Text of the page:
[source]

After the dermatologist, I had to rush to meet the kids at the embassy health unit after school so we could all go get our rabies shots. I know, what are we, dogs? The nurse highly recommended that we get them, since one of our family members (who for the purpose of this post will go by the Native American name of Raisedbywolves) continually tries to play with monkeys and stray animals. Let's just say my long-suffering-but-well-travelled husband was not impressed with the giant scratch along the car when we got to the embassy. He didn't even care about the font the doctor used on his bill! I mean, seriously. Comic sans. On a bill.

Monday, April 23, 2012

A Perfect Day in Brazil

Yesterday we woke the kids up early and hauled them off to Itiquira Falls, the highest accessible waterfall in Brazil.  It was about 90 minutes outside of Brasilia, if you didn't stop to get lost, like we did. We made a wrong turn in a little town near the falls, but had a great time asking the locals how to get to the falls in our lame portuguese. We just kept following their pointed fingers until we eventually made it back onto the right road. They were having a market day or festival of some sort, and it was all I could do to keep Mitch from buying a few chickens:
Our one regret of the day was not having enough time to explore the market, as we had to get back to Brasilia to attend a bbq and Jack still had a lot of weekend homework. Eventually we made it to the falls:

 The boys wanted to swim in the pool at the top, so we climbed all the way up, getting completely drenched from the spray, and found a trio of Brazilian, um, couples.  Having some private time in the water. Henry saw a boob.

So, we traipsed back down to the next level. Only Jack was brave enough for this icy cold, churning pool. See his little head in there?



The next level down proved to be the best for families.  The kids had a blast swimming and trying to keep pace with the current.




Jack challenged Henry to jump off the rocks:

And with a little boost from these lovely Brazilians, he made it up to the platform.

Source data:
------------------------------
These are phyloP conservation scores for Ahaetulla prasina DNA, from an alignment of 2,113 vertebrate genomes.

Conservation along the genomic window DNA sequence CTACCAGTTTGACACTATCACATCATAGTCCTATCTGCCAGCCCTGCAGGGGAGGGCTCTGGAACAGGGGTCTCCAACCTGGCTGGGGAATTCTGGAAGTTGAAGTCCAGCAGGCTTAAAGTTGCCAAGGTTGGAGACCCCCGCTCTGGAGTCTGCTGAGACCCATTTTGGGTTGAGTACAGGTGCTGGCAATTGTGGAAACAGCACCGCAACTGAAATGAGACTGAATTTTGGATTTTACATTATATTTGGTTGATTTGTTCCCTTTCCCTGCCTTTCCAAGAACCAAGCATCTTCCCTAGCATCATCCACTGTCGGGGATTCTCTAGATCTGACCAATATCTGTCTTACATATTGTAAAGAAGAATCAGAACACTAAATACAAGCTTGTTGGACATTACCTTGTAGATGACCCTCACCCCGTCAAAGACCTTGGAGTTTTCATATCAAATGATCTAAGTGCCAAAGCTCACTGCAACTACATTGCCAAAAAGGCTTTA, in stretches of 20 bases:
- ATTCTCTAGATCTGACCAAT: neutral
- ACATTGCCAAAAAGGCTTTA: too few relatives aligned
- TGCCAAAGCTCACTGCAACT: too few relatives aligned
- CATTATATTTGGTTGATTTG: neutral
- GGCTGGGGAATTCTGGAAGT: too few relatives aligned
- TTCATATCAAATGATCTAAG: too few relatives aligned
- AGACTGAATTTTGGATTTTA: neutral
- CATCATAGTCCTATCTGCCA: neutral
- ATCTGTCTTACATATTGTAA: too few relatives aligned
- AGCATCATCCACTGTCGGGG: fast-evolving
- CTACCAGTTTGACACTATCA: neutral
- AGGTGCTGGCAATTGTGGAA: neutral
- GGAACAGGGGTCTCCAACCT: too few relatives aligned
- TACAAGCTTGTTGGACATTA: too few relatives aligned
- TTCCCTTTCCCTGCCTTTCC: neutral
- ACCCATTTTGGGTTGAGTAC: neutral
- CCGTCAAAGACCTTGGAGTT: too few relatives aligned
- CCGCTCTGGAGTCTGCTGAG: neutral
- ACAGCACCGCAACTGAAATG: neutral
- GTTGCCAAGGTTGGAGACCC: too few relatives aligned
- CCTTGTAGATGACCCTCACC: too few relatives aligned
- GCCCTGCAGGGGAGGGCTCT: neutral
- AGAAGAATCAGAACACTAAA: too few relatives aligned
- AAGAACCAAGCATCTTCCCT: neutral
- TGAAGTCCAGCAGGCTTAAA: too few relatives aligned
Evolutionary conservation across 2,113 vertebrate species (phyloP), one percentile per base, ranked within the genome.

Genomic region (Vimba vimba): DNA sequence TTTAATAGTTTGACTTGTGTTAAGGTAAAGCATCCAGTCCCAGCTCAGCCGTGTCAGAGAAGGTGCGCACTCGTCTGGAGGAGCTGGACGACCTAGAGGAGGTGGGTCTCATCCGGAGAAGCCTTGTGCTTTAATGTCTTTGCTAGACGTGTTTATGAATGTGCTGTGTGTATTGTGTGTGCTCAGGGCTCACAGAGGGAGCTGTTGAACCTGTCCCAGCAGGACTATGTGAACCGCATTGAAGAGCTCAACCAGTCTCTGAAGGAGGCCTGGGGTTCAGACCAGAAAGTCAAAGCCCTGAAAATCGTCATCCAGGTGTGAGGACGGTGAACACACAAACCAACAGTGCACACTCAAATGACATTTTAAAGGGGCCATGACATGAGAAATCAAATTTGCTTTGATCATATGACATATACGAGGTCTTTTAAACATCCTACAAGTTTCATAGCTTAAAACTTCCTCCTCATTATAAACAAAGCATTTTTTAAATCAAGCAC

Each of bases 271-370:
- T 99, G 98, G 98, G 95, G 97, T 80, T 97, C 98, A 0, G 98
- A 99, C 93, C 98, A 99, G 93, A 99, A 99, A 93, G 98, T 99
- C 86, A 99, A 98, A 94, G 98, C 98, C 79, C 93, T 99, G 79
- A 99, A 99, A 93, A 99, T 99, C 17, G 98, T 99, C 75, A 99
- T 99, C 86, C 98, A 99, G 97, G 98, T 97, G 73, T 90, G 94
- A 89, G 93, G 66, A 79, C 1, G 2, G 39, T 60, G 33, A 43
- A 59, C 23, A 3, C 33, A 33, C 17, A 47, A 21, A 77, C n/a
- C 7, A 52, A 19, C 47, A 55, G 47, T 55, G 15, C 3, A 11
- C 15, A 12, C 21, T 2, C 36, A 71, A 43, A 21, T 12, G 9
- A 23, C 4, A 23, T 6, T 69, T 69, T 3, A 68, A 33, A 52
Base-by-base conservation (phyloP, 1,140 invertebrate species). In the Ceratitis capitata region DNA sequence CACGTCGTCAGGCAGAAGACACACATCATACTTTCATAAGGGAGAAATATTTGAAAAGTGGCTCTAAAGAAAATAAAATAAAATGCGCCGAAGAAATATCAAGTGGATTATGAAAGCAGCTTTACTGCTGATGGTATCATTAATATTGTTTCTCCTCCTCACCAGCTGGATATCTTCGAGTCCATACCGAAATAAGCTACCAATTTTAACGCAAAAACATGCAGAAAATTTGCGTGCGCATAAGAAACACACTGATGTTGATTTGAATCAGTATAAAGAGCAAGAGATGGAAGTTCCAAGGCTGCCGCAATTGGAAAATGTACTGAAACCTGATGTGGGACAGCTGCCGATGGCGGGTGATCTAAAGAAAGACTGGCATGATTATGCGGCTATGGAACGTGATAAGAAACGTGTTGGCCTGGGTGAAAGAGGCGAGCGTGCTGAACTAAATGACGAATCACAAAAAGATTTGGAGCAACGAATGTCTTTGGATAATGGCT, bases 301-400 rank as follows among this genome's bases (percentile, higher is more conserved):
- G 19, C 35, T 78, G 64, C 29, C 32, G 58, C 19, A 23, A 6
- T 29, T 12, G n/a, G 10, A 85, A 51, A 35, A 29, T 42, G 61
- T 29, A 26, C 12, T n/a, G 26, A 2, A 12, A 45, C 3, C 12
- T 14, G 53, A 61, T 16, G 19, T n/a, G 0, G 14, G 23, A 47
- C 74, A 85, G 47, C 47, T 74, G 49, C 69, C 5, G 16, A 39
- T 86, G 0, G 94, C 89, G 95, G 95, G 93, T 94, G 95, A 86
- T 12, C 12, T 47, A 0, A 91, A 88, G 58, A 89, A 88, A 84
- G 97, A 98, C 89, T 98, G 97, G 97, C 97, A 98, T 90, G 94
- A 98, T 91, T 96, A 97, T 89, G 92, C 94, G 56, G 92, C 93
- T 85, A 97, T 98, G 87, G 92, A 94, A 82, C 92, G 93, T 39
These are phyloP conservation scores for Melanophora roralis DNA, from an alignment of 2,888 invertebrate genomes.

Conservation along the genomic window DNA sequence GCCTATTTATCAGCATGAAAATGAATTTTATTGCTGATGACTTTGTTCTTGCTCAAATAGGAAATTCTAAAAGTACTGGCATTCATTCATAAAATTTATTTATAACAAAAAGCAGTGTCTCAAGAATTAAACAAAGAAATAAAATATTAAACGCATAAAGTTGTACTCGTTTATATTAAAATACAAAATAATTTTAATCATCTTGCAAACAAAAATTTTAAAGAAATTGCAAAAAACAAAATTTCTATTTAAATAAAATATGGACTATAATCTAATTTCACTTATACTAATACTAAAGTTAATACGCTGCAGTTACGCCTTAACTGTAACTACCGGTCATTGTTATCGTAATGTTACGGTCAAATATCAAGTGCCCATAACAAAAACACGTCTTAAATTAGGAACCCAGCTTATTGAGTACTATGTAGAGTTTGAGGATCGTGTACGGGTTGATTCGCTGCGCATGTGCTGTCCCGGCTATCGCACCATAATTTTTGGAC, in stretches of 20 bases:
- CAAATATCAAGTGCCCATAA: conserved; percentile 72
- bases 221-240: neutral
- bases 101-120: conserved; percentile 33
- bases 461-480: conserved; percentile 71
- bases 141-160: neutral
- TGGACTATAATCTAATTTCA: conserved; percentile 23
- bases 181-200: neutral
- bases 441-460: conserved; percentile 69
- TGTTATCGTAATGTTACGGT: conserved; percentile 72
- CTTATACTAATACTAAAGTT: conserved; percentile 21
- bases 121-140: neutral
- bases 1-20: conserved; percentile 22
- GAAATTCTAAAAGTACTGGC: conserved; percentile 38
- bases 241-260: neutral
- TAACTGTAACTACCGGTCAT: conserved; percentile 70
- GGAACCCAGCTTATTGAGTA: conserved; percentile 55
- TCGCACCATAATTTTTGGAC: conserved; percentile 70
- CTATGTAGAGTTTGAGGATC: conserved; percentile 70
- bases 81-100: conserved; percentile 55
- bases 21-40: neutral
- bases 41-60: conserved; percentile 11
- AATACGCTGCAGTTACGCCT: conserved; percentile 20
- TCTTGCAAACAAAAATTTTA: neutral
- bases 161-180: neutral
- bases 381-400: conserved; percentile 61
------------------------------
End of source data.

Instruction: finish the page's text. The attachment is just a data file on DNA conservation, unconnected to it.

WOOOHOOOOOOO!


The girls wanted to try, of course, but the Brazilians wouldn't hear of it. Because they're girls. Despite the fact that Olivia is twice as strong a swimmer as Henry.  They still had fun jumping off the lower rocks and getting swept into the calm pool, though.




See that cliff? This crazy guy spent the day swan diving off it. He was there with his grandkids. Loco!


We stopped to eat at a local restaurant recommended by some of the embassy families and had just as lovely a time there as we had at the waterfall. There were beautiful gardens to hang out in, a guy singing and playing guitar (and he was good!), and a playground for kiddos to play on in view of the dining patio so parents could enjoy a leisurely meal. That is one of the things that makes me adore Brazil. They love children and will go out of their way to make them happy.


The gardens at the restaurant boasted two of these hammock gazebos, so if you got tired after your leisurely lunch, you could take a little sesta.


 This is Kevin and Miguel. They hung out with our kids while Mitch and I were finishing our lunch.  They knew a few words in English, but they were patient and slow and were able to have whole conversations with our kids in portuguese. They were so adorable and charming and funny, I wanted to take them home. Especially when Kevin pantomimed the word for "twins" in portuguese, which consisted of a lady pulling two babies out of her, um, ladyparts.


A vine-covered dome to hide in.